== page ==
Native Hawaiians lost more than their Kingdom and Royalties, forced upon them by a “de facto” government, and U.S. Statehood: Their identity was stolen.
Due to some mistaken identity, Native Hawaiians killed 18th Century British Navigator Captain James Cook, in 1779. The resemblance between Cook’s ships’ white sails to the tapa cloth color reserved for one of Hawaii’s deities named Lono, made Cook a god.
Cook was called Lono upon his arrival in 1778, and Hawaiians adorned him with admiration fit for a god. On his return voyage a year later, however, Hawaiians had figured out Cook was only human. Insulted Hawaiians instigated an attack on Cook’s crew in which the famous natural scientist was killed.
U.S. Assisted De Facto Government in Immoral Coup D’état Actions
A century later, in 1893, another round of conflicts with foreigners ended drastically for the indigenous Hawaiians. The Hawaiian monarchy (Queen Lili’uokalani) was overthrown, with American Marines’ fire power delivering the coup de grâce blow.
Hawaiians became a people without identity, and without a country, in their own land. The immoral responsibilities for these acts, as evidenced by historical facts, are borne by the United States of America. U.S. Marines landed illegally and provided support to a de facto government. It consisted of foreign businessmen and missionary families opposed to the legitimate Kingdom of Hawai’i.
First, American missionaries arrived to establish a “moral order,” in 1820, to Christianize the islands of savages. Their first tool of exorcism was displacing the traditional gods of the Polynesian “heathens” with “Jehovah” as they were doing successfully in other Polynesian islands.
Hawaiians Stripped Naked of Their Identity
Secondly, American businessmen arrived to establish an “economic order,” joined forces with missionaries, and set the stage for a “political order.” It was this economic order (capitalism), and political order (democracy) that Hawaiians were deemed unfit to live as free men and women on their land.
These men of the de facto Republic of Hawai’i were agents of the market demand in the United States for sugar. The economic attractions brought large sugar-cane plantations that required thousands of laborers. Hawaiian Royal lands, ali’i (chiefs) parcels, and individual family lands were needed for the sugar industry. Unaccustomed, and refused to work long hours of labor in the sun on commercial agricultural plantations, Hawaiians were dispensable in favor of cheap imported Asian laborers.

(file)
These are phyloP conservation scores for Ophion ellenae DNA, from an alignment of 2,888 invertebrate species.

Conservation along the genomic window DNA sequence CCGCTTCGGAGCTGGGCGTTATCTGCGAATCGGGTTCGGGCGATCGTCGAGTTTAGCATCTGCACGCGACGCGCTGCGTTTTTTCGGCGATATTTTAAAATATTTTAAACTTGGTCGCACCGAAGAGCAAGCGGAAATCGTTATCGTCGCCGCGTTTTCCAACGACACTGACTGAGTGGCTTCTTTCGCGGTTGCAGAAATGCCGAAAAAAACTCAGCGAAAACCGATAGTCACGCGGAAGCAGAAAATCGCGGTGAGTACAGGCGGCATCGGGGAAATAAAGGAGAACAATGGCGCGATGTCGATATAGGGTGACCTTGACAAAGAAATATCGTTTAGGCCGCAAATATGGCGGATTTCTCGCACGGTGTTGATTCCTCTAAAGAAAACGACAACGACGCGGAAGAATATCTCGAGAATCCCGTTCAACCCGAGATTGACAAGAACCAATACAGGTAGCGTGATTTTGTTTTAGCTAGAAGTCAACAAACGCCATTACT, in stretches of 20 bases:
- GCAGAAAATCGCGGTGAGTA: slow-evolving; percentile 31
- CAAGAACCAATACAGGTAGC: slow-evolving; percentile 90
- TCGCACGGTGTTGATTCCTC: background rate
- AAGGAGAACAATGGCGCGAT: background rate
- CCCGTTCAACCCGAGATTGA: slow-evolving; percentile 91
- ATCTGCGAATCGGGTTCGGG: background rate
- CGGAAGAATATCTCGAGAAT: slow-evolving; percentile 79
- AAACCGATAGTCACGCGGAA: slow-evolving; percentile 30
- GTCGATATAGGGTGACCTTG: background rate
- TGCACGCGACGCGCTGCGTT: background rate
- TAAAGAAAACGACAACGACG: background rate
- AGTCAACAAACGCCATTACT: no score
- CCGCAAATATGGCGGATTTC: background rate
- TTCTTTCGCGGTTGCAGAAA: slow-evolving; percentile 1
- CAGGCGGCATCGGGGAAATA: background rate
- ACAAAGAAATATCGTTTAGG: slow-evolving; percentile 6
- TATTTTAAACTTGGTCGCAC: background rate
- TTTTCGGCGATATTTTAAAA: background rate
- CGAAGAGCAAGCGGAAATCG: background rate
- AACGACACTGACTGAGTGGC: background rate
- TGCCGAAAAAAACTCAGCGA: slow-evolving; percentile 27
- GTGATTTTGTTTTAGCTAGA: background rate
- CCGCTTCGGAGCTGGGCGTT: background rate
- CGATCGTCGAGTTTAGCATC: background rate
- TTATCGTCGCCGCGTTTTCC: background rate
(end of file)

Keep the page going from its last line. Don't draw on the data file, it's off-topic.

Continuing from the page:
In due course, imported foreign laborers’ children who did not speak Hawaiian, soon outnumbered indigenous Hawaiian students in schools. Consequently, Hawaiian became inferior to English which became the official “moral” and “business” language. Hawaiian children grew up illiterates of their own language. With a decreasing population (see stats below), Hawaiians became a minority.
Innocent Indigenous Hawaiian Race Decimated
The decimation of the Hawaiian race can be said is one of the immoral acts done to a group of innocent people in modern civilization. As a peaceful Kingdom, they welcomed foreigners, missionaries, beachcombers, and professionals to their beautiful islands. How did Hawaii’s indigenous people deserve such inhumane treatment?
As a natural historian, Capt. Cook estimated the Hawaiian population numbering up to 800,000. But the decimation of the Hawaiian race raged on without impediment:
- 50 years after Cook’s arrival, 40-60% of native Hawaiians were wiped out by diseases brought by foreigners.
- 1832 Missionaries’ census found only 130,000 indigenous Hawaiian survivors.
- 1853 Kingdom of Hawai’i census recorded only 73,000 indigenous Hawaiians living.
- 1878 King Kalakaua Kingdom recorded less than 58,000 native Hawaiians left.
- 1900 Territory of Hawai’i census recorded just 40,000 indigenous Hawaiians surviving.
Conclusion: Hawaiians Barely Surviving Endangered Race List
The Office of Hawaiian Affairs (OHA) 2000 census recorded 239,655 Hawaiians. That is positive sign, which shows the Hawaiian race is surviving the Endangered Race list. From losing their land; their language; their traditional religion; their legitimate form of government; and their identity, how can Hawaiians’ plight and pride be restored?
It has been 117 years since that dreadful day when American marines landed in Honolulu illegally to help the de facto government of American businessmen overthrew the Monarchy de jure Kingdom of Hawai’i.
“Hawaiians are still struggling over issues of land, sovereignty, and their identity,” writes Elizabeth Buck.
- David Malo, Hawaiian Antiquities, 1898. Honolulu, Hawai’i: Bernice P. Bishop Museum.
- Elizabeth Buck, Paradise Remade: The Politics of Culture and History of Hawai’i, 1993. Philadelphia, PA: Temple University Press.
- Sir Peter H. Buck (Te Rangi Hiroa), Anthropology and Religion, 1939. London, England: Oxford University Press.